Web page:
The game starts off with a title sequence, which consists of a varying number of screen depending on the version - none of which really give any depth to the game, but do show a rendition of the Bates Motel and its immediate surroundings, and something else as well, if you're playing the game on ST or Amiga. After the intro, you are given a choice of three difficulty levels, which I have no intention of getting into, unless I absolutely need to - the easiest mode should reveal any playability differences if there are any.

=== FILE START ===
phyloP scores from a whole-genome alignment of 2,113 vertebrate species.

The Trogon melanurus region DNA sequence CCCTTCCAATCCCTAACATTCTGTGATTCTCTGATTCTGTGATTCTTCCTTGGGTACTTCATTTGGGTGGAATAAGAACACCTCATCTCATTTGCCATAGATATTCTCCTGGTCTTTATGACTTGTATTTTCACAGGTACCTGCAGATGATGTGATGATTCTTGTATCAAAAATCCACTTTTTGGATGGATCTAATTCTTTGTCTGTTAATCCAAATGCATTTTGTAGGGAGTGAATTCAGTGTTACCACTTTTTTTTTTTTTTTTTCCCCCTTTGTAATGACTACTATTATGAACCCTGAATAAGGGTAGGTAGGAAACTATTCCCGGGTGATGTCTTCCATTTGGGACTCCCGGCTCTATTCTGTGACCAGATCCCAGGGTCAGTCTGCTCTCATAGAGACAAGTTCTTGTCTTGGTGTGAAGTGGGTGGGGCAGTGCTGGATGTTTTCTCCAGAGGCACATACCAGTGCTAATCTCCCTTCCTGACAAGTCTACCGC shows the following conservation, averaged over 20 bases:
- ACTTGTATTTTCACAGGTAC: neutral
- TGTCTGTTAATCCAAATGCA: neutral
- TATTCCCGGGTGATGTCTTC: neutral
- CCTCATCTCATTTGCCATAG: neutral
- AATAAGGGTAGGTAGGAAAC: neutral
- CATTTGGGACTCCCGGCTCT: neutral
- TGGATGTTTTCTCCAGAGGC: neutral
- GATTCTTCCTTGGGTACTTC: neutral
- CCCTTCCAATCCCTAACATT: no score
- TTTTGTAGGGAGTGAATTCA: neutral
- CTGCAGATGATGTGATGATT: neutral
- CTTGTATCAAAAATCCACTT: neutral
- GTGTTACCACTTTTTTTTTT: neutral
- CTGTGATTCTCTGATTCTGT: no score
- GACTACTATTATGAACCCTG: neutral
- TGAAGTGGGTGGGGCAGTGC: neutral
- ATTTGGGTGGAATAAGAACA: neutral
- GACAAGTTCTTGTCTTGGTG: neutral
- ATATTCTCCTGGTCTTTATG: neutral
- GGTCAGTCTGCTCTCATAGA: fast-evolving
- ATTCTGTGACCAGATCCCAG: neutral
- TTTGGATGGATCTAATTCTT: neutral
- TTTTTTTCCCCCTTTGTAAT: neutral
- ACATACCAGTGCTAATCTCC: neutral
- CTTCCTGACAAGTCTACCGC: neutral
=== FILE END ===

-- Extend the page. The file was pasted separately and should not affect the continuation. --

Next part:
After the thankfully short intro of you driving to the Bates motel are, you find yourself in front of the house of Bates, ready for some snooping-type action. You control your rather stiff detective with either the cursor keys or the joystick, depending on your chosen version, and for the most part, you should be able to move in the four main directions. There is no need for using the fire button yet, but you can acquire a gun later on in the game, which utilises the fire button in ways you would never guess. Or perhaps you would. Anyway, there are already some notable differences when it comes to controlling your detective. The original DOS version works awkwardly, since it gives a familiarly uncomfortable pause every time you press down a directional button, before the machine allows your character to continue walking. The other possibility would be to tap the chosen directional key continuously to make smaller movements. Also, compared to all the other versions, you have less movement space, but then you're not required to use it as much, so it's really a matter of getting yourself used to the different kinds of areas for each version. But it's not as if any version utilising a joystick would be preferable - all three conversions actually play slower than the DOS version, and are just as awkward to control in their own ways.